Reform of local government set to undermine status and power of Cork City in driving the economy of the south west

‘Super-council’ will see key urban area absorbed by rural hinterlands

"Cities drive regions". Those three words, ringing with universal truth, open the minority report by two of the five members of the committee set up earlier this year by Minister for the Environment Alan Kelly to review local government arrangements in Cork. The other three members, including former Beamish & Crawford chief Alf Smiddy, who chaired the review group, came out in favour of amalgamating the existing city and county councils to create a new unified local authority, whose remit would extend from Bantry to Youghal, and from Mitchelstown to Casteletownbere. Betwixt and between these disparate geographical points would be the husk of Cork City, stripped of any real semblance of local government despite having had its own council since the 12th century.

Not surprisingly, the Minister agrees with the majority report, saying it offered "an opportunity to develop a new model of local government in Cork, with a strong rationale for devolution of powers and functions and scope to introduce innovative governance arrangements." This is arrant nonsense. For a start, the Government has no intention of devolving more powers to our much-reduced and already emasculated set of local authorities in Cork or anywhere else in this suffocatingly centralised State. Neither would the proposed amalgamation offer a "new model of local government", since it would merely follow the unfortunate examples of Limerick and Waterford, two equally historic cities that have been absorbed by their rural hinterlands.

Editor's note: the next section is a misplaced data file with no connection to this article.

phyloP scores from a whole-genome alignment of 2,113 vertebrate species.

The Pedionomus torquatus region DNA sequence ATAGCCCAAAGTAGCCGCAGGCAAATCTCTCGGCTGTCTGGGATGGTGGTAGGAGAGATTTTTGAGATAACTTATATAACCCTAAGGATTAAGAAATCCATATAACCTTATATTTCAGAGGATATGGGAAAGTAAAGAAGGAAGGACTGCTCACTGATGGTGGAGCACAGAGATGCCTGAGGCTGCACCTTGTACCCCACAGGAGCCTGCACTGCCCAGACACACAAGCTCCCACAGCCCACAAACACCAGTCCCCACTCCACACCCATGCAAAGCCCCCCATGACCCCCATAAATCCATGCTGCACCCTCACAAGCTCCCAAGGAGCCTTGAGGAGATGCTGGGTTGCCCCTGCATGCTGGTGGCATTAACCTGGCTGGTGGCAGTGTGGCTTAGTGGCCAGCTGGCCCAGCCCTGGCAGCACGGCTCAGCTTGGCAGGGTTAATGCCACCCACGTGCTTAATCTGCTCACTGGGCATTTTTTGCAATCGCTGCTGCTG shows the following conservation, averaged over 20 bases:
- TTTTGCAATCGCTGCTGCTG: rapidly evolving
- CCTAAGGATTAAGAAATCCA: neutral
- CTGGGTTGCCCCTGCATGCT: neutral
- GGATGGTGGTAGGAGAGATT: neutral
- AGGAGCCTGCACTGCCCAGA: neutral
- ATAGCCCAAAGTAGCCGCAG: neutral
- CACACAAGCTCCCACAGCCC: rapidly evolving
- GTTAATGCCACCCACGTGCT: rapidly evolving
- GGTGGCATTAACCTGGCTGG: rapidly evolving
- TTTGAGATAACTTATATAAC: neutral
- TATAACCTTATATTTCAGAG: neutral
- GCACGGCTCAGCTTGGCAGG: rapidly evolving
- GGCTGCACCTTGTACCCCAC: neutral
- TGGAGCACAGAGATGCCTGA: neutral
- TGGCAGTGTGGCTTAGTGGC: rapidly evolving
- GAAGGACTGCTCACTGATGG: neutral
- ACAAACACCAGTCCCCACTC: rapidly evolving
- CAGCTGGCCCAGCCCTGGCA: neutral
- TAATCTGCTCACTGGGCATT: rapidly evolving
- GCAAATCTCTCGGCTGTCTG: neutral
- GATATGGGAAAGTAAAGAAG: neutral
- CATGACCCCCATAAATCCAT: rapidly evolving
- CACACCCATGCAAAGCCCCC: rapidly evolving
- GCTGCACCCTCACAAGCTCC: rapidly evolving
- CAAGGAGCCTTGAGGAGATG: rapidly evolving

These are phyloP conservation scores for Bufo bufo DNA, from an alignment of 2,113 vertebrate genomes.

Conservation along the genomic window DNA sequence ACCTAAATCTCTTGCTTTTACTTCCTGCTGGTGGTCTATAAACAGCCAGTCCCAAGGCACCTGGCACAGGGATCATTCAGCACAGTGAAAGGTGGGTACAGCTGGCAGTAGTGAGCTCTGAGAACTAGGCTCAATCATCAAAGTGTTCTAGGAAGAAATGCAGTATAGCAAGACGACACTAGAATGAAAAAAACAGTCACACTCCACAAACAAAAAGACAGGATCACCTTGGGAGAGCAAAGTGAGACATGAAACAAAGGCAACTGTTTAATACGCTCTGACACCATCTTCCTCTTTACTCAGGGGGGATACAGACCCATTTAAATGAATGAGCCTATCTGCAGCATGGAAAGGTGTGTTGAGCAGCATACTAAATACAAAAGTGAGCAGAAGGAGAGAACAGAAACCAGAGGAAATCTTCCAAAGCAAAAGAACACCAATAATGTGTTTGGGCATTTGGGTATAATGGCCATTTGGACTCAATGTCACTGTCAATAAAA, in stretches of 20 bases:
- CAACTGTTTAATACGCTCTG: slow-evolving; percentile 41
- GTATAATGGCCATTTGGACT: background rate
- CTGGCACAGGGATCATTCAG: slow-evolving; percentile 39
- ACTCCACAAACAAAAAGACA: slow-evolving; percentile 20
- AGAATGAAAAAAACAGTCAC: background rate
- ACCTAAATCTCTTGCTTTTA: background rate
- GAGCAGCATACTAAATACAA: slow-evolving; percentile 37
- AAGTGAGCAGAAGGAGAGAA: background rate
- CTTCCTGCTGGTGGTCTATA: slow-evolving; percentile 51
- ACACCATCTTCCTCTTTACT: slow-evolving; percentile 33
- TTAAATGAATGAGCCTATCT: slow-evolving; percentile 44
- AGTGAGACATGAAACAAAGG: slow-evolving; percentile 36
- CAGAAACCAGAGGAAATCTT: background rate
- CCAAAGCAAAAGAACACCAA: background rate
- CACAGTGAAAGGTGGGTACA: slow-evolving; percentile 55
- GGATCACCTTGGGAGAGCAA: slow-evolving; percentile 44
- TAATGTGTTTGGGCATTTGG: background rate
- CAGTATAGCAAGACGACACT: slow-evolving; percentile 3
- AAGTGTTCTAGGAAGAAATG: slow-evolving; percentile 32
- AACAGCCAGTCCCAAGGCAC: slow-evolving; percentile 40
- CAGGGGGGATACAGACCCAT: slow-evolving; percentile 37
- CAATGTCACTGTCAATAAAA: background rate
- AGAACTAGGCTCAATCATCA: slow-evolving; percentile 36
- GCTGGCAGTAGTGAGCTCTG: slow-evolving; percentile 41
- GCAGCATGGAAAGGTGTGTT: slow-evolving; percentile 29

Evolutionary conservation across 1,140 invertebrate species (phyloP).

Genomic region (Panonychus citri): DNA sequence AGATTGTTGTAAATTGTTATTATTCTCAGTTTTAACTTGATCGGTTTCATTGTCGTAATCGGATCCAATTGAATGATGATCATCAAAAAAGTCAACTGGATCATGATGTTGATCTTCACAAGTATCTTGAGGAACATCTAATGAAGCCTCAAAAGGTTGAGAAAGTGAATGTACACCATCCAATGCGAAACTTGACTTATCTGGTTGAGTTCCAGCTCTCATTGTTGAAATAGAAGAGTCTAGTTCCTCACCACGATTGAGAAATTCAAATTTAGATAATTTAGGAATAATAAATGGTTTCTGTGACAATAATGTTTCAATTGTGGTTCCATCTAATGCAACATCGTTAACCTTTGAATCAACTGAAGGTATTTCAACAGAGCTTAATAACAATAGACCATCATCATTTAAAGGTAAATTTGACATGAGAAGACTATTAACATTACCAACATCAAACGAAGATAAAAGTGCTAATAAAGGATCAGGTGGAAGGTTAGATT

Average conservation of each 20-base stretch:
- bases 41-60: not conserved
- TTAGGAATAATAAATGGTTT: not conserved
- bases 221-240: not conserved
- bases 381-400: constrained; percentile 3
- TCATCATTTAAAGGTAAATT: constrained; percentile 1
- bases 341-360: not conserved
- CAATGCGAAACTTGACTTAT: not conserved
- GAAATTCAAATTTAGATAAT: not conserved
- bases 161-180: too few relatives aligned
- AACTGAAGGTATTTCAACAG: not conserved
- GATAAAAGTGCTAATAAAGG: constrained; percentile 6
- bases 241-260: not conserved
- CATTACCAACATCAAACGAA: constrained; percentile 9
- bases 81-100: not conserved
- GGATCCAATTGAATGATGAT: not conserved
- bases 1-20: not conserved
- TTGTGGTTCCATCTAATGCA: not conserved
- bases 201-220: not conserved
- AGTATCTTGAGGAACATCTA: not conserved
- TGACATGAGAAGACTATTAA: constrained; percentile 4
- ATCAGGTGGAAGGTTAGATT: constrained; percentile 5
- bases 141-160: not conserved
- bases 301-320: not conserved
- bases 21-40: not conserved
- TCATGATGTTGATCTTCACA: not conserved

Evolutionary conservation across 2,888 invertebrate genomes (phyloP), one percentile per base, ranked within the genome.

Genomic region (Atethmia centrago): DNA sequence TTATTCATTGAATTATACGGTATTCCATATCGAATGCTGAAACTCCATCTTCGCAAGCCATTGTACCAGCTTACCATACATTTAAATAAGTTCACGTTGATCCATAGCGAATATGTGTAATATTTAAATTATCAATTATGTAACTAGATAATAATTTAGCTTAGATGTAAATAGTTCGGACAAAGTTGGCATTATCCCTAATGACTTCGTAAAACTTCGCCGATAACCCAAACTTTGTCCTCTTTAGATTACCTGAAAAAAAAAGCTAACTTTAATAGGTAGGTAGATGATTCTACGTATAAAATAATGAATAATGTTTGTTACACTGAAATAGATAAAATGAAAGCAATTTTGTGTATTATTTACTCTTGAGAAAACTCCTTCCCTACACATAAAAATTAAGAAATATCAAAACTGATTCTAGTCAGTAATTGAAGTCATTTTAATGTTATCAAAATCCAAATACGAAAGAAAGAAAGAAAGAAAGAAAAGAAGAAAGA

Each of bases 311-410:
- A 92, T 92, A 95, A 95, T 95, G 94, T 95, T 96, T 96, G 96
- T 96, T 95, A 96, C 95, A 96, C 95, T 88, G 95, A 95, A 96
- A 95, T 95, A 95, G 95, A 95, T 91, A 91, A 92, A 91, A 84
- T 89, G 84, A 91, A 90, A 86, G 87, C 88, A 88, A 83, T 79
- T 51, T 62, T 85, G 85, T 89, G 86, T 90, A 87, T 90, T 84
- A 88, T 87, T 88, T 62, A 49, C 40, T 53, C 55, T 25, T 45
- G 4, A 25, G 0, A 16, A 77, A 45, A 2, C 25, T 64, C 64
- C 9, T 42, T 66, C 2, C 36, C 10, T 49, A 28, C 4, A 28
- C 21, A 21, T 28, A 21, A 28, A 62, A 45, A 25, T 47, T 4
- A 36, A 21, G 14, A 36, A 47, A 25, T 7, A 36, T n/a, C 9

Mr Kelly’s assurance that the creation of a unwieldy “super-council” for Cork city and county “has no implications for the history of local government traditions in Cork City” is bogus. Although the position of lord mayor is to be retained, the role of the holder of this office would be merely ceremonial, with the bauble of the mayoral chain rotated on an annual basis (as it is now), but with no council to give it any real substance. The Minister’s next move, if he’s to pursue this city-killing policy to its logical conclusion, would be to set up another review committee to “objectively examine” governance arrangements in Galway, with a view to getting rid of its city council as well.

The majority report on Cork lacks credibility, whereas the minority report by Prof Dermot Keogh and Dr Theresa Reidy at Appendix Six is well-grounded on international experience that recognises cities as “the epicentre of economic development” in their regions. As a result, they favour extending Cork City’s boundary to take in the entire metropolitan area, with the aim of ensuring that it will be able to compete internationally as the Republic’s second largest city. Everyone in Cork City who agrees with them must now seek to make this a serious issue in the forthcoming General Election -- to save Cork from the depredations of Alan Kelly.